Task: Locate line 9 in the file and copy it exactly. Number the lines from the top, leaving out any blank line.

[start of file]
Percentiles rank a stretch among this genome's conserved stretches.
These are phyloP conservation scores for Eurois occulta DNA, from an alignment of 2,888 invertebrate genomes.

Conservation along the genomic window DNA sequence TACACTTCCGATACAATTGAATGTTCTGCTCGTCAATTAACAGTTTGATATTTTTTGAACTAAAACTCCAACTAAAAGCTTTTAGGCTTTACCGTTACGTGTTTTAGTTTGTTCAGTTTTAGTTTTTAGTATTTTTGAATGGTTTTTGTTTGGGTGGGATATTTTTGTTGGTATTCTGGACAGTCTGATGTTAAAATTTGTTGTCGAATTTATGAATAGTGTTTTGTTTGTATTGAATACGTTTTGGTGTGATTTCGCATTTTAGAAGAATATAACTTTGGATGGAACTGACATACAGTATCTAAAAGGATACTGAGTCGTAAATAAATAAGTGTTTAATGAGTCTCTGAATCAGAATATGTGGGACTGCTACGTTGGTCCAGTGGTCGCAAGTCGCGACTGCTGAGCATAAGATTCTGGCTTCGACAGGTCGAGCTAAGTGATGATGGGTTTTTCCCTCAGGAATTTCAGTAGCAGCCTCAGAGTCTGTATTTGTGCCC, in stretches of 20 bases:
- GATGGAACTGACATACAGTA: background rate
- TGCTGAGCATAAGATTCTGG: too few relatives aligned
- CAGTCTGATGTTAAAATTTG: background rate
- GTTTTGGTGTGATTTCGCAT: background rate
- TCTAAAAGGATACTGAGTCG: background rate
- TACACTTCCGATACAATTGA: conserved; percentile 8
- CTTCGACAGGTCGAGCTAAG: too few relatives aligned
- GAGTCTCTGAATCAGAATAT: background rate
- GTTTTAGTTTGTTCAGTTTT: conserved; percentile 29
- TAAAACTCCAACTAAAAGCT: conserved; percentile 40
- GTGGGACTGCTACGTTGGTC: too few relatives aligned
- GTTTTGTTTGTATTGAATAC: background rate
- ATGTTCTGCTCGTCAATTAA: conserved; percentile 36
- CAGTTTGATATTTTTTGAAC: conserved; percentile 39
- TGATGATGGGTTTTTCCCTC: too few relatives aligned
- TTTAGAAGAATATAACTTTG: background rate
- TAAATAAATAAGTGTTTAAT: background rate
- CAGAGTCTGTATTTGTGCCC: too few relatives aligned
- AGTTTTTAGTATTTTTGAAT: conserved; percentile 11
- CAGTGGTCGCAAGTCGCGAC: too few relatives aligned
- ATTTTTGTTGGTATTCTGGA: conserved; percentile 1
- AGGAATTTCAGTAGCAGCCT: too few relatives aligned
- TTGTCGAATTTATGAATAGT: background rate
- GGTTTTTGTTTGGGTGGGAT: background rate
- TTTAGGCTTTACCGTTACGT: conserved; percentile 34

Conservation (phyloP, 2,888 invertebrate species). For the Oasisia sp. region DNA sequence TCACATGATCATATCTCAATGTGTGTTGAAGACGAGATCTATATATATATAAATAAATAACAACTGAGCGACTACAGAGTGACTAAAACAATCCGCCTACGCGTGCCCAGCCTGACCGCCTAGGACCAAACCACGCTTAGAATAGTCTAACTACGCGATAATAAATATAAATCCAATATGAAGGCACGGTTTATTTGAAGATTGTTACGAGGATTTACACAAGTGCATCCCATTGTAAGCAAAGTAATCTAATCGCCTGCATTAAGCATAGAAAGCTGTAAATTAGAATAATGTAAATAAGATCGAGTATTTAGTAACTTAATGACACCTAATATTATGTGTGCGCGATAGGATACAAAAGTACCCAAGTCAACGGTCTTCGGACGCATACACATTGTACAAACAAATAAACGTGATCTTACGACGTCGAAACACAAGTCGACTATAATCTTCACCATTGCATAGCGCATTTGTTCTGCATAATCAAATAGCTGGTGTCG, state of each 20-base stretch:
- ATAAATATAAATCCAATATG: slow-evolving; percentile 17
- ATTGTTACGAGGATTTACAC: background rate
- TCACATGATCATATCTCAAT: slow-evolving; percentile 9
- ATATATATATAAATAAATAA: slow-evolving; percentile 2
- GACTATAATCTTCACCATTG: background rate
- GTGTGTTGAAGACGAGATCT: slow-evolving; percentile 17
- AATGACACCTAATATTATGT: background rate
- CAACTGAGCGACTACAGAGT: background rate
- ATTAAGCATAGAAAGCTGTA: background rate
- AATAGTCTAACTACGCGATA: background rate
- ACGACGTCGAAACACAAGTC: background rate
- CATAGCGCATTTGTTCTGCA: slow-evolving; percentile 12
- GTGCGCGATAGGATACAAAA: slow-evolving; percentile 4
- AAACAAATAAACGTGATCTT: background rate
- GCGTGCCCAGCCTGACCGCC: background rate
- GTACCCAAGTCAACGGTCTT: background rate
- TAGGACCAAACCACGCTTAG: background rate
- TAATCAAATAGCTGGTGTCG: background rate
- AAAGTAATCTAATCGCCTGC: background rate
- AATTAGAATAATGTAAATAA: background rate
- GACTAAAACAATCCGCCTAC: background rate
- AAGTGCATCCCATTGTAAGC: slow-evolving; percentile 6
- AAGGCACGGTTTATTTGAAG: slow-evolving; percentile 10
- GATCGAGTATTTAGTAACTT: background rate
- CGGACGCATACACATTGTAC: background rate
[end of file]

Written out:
- TACACTTCCGATACAATTGA: conserved; percentile 8